Psychosocial Measures for Asian American Populations: Tools for Direct Practice and Research
Okura Mental Health Leadership Foundation
The Okura Mental Health Leadership was created through the vision of Mr. Pat and Mrs. Lilly Okura. Following Mr. Okura's distinguished career at the National Institute of Mental Health, they recognized the need to educate promising Asian American and Pacific Islander mental health professions in how mental health services and policies are developed and shaped. The Okura Mental Health Leadership Foundation, Inc. was founded on October 1, 1988, and is incorporated in the State of Maryland as a non-profit, tax-exempt public foundation.
The mission of the foundation is to foster and promote education, research and services in the areas of mental health and human services. It is also to foster and promote leadership by providing fellowships, scholarships, stipends and grants for promising Asian Pacific American professionals, students and relevant and related organizations. The foundations seeks to support and conduct activities, meetings, conferences, symposiums, publications and related activities to a) stimulate Asian Pacific Americans to enter the mental health and human service fields and b) pursue and assume national and international leadership roles. The Okura Mental Health Leadership Foundation, Inc. is organized exclusively for charitable, educational and scientific purposes. It makes grants available to individuals and organizations that carry out the mission.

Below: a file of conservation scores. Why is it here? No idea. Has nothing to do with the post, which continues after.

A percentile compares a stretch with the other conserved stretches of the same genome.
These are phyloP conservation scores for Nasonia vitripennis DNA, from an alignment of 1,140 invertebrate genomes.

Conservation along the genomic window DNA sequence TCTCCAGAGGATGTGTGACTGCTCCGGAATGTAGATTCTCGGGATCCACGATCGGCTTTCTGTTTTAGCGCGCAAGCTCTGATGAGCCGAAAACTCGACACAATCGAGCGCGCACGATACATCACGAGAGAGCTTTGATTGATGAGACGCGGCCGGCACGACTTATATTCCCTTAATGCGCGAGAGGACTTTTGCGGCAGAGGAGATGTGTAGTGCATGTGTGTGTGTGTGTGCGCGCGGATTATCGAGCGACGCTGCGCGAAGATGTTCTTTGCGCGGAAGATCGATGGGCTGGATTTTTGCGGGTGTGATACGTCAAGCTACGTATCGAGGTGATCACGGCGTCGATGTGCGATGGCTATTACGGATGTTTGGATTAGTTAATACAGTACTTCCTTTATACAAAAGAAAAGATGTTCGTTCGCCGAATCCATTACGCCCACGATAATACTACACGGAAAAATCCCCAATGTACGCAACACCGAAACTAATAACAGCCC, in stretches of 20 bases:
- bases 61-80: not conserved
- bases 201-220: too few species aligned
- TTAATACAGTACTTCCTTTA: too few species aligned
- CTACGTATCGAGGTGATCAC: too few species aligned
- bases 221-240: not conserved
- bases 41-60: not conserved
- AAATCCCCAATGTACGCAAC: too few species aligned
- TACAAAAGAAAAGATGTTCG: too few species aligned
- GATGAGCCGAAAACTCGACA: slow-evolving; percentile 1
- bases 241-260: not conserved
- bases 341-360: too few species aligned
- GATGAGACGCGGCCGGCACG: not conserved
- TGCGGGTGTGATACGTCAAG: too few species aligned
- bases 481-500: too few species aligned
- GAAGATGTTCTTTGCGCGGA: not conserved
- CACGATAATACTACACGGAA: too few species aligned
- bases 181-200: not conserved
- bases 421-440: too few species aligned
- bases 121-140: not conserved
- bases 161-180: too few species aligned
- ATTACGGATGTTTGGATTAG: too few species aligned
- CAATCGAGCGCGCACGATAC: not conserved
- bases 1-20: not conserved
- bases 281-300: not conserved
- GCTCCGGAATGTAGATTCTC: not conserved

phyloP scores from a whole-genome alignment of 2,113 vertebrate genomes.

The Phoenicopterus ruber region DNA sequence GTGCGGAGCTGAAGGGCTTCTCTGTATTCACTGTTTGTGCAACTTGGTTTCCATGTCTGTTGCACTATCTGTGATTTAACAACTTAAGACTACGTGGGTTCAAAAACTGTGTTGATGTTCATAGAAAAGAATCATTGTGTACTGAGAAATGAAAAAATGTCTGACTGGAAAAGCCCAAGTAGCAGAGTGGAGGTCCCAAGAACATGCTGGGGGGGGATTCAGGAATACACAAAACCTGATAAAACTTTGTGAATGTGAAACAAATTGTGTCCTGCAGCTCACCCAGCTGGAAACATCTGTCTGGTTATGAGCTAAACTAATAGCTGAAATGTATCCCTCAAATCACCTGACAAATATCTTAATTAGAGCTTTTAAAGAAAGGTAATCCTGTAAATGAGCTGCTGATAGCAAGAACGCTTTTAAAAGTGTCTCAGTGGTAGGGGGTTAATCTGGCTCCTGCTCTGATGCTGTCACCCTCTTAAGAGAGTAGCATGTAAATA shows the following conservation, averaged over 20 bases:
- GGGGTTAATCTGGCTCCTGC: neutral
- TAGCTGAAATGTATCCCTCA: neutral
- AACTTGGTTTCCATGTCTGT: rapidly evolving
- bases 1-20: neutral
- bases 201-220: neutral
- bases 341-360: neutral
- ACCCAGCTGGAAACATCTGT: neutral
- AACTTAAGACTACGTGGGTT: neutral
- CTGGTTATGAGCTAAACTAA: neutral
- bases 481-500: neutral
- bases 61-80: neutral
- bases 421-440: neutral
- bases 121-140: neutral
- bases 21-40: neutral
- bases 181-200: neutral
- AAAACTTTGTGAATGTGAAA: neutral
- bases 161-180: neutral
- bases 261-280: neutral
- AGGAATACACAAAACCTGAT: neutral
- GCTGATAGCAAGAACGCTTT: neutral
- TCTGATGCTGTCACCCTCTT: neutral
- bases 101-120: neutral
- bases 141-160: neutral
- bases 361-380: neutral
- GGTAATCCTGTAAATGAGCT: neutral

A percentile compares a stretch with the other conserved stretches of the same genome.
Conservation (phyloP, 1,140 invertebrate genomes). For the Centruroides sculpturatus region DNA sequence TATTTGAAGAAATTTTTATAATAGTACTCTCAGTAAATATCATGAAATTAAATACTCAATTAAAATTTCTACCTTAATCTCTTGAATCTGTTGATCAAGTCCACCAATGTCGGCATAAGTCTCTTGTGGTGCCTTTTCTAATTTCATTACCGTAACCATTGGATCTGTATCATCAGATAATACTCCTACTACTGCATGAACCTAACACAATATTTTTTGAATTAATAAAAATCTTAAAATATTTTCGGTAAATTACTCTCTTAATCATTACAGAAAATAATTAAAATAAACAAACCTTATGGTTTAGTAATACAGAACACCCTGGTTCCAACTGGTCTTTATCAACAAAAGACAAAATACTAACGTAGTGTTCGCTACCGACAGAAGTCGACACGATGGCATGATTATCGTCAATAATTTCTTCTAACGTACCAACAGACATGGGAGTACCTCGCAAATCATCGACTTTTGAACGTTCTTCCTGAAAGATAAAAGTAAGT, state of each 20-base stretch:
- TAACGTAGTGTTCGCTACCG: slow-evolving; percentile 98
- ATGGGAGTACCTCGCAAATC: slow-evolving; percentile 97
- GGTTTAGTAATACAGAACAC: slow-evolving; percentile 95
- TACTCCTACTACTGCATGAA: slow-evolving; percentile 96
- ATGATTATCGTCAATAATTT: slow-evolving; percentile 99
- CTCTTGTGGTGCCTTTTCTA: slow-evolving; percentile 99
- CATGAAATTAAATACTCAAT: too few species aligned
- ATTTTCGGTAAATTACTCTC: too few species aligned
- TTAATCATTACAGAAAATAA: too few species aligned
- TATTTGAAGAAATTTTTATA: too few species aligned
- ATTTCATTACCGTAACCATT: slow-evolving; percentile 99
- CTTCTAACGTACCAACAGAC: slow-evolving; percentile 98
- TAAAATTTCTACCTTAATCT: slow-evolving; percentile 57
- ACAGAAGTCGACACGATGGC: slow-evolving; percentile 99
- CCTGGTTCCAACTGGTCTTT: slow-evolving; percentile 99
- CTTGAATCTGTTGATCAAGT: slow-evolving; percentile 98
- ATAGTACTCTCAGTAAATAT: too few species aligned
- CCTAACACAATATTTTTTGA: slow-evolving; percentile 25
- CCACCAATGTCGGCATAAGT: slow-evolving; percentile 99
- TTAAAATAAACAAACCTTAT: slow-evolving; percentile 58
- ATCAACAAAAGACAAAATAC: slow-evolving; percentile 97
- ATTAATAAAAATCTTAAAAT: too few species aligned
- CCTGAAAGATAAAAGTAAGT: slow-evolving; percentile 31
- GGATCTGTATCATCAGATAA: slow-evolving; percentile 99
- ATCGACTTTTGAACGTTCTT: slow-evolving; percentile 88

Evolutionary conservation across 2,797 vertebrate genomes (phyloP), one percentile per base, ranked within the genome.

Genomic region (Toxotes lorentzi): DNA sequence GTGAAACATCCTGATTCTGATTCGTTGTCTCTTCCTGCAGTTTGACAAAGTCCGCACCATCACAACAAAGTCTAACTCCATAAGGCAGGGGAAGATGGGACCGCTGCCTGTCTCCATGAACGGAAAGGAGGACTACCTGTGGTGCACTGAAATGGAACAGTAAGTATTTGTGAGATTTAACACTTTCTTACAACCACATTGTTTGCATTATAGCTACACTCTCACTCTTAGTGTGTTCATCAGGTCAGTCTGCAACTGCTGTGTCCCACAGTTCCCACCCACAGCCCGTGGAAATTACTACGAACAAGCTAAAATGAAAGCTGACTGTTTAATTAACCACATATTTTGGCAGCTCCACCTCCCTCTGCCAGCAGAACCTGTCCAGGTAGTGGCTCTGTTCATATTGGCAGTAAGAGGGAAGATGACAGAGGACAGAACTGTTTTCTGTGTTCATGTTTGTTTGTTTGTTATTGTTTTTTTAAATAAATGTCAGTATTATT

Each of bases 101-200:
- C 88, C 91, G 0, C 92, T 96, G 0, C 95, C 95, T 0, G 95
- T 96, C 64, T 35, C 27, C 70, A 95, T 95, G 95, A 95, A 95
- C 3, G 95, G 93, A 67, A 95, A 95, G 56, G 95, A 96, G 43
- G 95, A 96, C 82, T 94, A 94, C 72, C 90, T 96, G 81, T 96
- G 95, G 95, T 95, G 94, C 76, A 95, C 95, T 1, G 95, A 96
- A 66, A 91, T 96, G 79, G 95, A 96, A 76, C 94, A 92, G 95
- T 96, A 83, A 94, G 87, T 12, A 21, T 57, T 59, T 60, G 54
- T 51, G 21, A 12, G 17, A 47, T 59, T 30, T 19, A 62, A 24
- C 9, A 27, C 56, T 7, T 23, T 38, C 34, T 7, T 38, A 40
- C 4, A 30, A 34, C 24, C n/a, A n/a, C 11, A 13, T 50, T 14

The Okura Mental Health Leadership Foundation conducts annual leadership seminars called "Week in Washington" to provide young, promising Asian Pacific American leaders in the fields of mental health and human services to learn, experience and build on knowledge needed to be a leader in their respective communities locally and nationally. Over seventy individuals to date have benefited from this opportunity to spend a week in Washington, D.C., attending meetings with members of Congress, national leaders in areas of health and human services, administrators, of national organizations, and other national leaders or role models. Okura Fellows participate in an Alumni Association to continue their group activities. Many stay in contact with each other informally or through other professional networks. Many of the Fellows have attained advancements in their chosen fields and have furthered their endeavors by their leadership training provided by the Okura Foundation.
In addition to the annual "Week in Washington" leadership seminar, the Okura Foundation created a White House Fellowship in 1995. These White House Interns have worked under the supervision of the Deputy Director of the White House Office of Public Liaison. They are given an invaluable opportunity to represent Asian and Pacific Islander communities and to learn how community issues and concerns can result in federal, state, and local policy.
The "Week in Washington" leadership seminars and the White House Fellow Program have been successful due to the support and encouragement of many dedicated contributors to the Foundation.
To find out more about the Okura Mental Health Foundation and/or how to apply to become a Fellow, please contact Mr. Pat and Mrs. Lilly Okura, 6303 Friendship Court, Bethseda, Maryland 20817.